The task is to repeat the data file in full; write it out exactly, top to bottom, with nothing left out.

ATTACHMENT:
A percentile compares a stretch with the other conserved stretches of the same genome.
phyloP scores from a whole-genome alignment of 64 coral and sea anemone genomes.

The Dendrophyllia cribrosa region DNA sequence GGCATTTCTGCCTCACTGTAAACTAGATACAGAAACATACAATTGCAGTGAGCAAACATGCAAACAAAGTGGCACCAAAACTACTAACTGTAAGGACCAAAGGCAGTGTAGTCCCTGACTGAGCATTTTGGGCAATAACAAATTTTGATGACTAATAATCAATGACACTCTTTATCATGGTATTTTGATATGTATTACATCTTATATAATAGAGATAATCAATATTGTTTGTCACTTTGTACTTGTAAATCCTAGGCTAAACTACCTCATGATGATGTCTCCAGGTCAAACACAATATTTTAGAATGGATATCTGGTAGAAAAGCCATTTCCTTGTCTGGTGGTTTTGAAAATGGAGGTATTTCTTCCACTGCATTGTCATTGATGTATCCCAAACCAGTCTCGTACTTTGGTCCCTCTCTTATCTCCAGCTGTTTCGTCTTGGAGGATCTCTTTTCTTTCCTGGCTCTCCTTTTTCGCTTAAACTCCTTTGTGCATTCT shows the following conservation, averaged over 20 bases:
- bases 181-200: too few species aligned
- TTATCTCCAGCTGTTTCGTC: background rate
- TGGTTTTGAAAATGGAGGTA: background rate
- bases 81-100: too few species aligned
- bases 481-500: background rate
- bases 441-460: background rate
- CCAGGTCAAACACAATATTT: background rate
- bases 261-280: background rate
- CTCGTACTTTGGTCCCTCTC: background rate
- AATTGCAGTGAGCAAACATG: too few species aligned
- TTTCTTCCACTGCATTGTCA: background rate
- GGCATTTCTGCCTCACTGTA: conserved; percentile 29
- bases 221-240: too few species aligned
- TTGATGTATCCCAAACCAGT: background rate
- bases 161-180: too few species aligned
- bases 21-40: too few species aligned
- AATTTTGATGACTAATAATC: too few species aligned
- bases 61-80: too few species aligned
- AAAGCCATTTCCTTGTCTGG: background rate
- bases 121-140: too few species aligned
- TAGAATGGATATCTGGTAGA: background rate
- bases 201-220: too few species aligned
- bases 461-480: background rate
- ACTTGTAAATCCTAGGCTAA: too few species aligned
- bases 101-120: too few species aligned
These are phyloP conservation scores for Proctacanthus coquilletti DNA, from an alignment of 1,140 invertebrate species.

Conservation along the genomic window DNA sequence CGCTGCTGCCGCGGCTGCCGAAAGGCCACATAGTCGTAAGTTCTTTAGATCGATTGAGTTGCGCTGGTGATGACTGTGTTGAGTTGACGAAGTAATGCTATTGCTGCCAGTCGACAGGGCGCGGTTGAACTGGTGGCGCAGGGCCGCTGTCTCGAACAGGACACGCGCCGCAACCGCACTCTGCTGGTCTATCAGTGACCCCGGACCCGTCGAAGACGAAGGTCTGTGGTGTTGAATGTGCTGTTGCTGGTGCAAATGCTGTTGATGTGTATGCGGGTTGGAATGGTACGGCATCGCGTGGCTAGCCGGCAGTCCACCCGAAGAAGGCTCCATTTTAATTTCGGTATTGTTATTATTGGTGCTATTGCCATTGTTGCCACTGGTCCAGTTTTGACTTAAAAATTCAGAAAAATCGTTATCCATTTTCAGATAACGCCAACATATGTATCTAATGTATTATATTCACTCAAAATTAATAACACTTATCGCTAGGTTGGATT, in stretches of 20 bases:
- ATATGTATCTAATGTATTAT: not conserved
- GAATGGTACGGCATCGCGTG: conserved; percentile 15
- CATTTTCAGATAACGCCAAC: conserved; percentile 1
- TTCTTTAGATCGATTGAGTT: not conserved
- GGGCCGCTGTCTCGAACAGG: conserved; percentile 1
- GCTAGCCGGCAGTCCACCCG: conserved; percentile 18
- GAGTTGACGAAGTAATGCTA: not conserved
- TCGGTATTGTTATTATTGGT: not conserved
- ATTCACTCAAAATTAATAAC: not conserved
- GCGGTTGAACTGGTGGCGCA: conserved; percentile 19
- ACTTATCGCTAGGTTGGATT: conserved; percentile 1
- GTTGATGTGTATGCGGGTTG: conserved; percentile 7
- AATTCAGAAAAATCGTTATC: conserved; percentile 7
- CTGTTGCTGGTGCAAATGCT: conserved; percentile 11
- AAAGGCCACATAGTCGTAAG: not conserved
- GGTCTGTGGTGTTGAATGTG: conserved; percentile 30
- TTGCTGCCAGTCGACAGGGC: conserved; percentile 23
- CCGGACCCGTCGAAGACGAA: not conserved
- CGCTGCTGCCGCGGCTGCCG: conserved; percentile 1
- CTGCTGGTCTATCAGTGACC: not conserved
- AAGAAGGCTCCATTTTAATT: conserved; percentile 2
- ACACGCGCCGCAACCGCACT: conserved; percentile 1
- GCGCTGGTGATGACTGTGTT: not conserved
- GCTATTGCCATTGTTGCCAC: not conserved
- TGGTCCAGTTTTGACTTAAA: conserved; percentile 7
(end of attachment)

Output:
A percentile compares a stretch with the other conserved stretches of the same genome.
phyloP scores from a whole-genome alignment of 64 coral and sea anemone genomes.

The Dendrophyllia cribrosa region DNA sequence GGCATTTCTGCCTCACTGTAAACTAGATACAGAAACATACAATTGCAGTGAGCAAACATGCAAACAAAGTGGCACCAAAACTACTAACTGTAAGGACCAAAGGCAGTGTAGTCCCTGACTGAGCATTTTGGGCAATAACAAATTTTGATGACTAATAATCAATGACACTCTTTATCATGGTATTTTGATATGTATTACATCTTATATAATAGAGATAATCAATATTGTTTGTCACTTTGTACTTGTAAATCCTAGGCTAAACTACCTCATGATGATGTCTCCAGGTCAAACACAATATTTTAGAATGGATATCTGGTAGAAAAGCCATTTCCTTGTCTGGTGGTTTTGAAAATGGAGGTATTTCTTCCACTGCATTGTCATTGATGTATCCCAAACCAGTCTCGTACTTTGGTCCCTCTCTTATCTCCAGCTGTTTCGTCTTGGAGGATCTCTTTTCTTTCCTGGCTCTCCTTTTTCGCTTAAACTCCTTTGTGCATTCT shows the following conservation, averaged over 20 bases:
- bases 181-200: too few species aligned
- TTATCTCCAGCTGTTTCGTC: background rate
- TGGTTTTGAAAATGGAGGTA: background rate
- bases 81-100: too few species aligned
- bases 481-500: background rate
- bases 441-460: background rate
- CCAGGTCAAACACAATATTT: background rate
- bases 261-280: background rate
- CTCGTACTTTGGTCCCTCTC: background rate
- AATTGCAGTGAGCAAACATG: too few species aligned
- TTTCTTCCACTGCATTGTCA: background rate
- GGCATTTCTGCCTCACTGTA: conserved; percentile 29
- bases 221-240: too few species aligned
- TTGATGTATCCCAAACCAGT: background rate
- bases 161-180: too few species aligned
- bases 21-40: too few species aligned
- AATTTTGATGACTAATAATC: too few species aligned
- bases 61-80: too few species aligned
- AAAGCCATTTCCTTGTCTGG: background rate
- bases 121-140: too few species aligned
- TAGAATGGATATCTGGTAGA: background rate
- bases 201-220: too few species aligned
- bases 461-480: background rate
- ACTTGTAAATCCTAGGCTAA: too few species aligned
- bases 101-120: too few species aligned
These are phyloP conservation scores for Proctacanthus coquilletti DNA, from an alignment of 1,140 invertebrate species.

Conservation along the genomic window DNA sequence CGCTGCTGCCGCGGCTGCCGAAAGGCCACATAGTCGTAAGTTCTTTAGATCGATTGAGTTGCGCTGGTGATGACTGTGTTGAGTTGACGAAGTAATGCTATTGCTGCCAGTCGACAGGGCGCGGTTGAACTGGTGGCGCAGGGCCGCTGTCTCGAACAGGACACGCGCCGCAACCGCACTCTGCTGGTCTATCAGTGACCCCGGACCCGTCGAAGACGAAGGTCTGTGGTGTTGAATGTGCTGTTGCTGGTGCAAATGCTGTTGATGTGTATGCGGGTTGGAATGGTACGGCATCGCGTGGCTAGCCGGCAGTCCACCCGAAGAAGGCTCCATTTTAATTTCGGTATTGTTATTATTGGTGCTATTGCCATTGTTGCCACTGGTCCAGTTTTGACTTAAAAATTCAGAAAAATCGTTATCCATTTTCAGATAACGCCAACATATGTATCTAATGTATTATATTCACTCAAAATTAATAACACTTATCGCTAGGTTGGATT, in stretches of 20 bases:
- ATATGTATCTAATGTATTAT: not conserved
- GAATGGTACGGCATCGCGTG: conserved; percentile 15
- CATTTTCAGATAACGCCAAC: conserved; percentile 1
- TTCTTTAGATCGATTGAGTT: not conserved
- GGGCCGCTGTCTCGAACAGG: conserved; percentile 1
- GCTAGCCGGCAGTCCACCCG: conserved; percentile 18
- GAGTTGACGAAGTAATGCTA: not conserved
- TCGGTATTGTTATTATTGGT: not conserved
- ATTCACTCAAAATTAATAAC: not conserved
- GCGGTTGAACTGGTGGCGCA: conserved; percentile 19
- ACTTATCGCTAGGTTGGATT: conserved; percentile 1
- GTTGATGTGTATGCGGGTTG: conserved; percentile 7
- AATTCAGAAAAATCGTTATC: conserved; percentile 7
- CTGTTGCTGGTGCAAATGCT: conserved; percentile 11
- AAAGGCCACATAGTCGTAAG: not conserved
- GGTCTGTGGTGTTGAATGTG: conserved; percentile 30
- TTGCTGCCAGTCGACAGGGC: conserved; percentile 23
- CCGGACCCGTCGAAGACGAA: not conserved
- CGCTGCTGCCGCGGCTGCCG: conserved; percentile 1
- CTGCTGGTCTATCAGTGACC: not conserved
- AAGAAGGCTCCATTTTAATT: conserved; percentile 2
- ACACGCGCCGCAACCGCACT: conserved; percentile 1
- GCGCTGGTGATGACTGTGTT: not conserved
- GCTATTGCCATTGTTGCCAC: not conserved
- TGGTCCAGTTTTGACTTAAA: conserved; percentile 7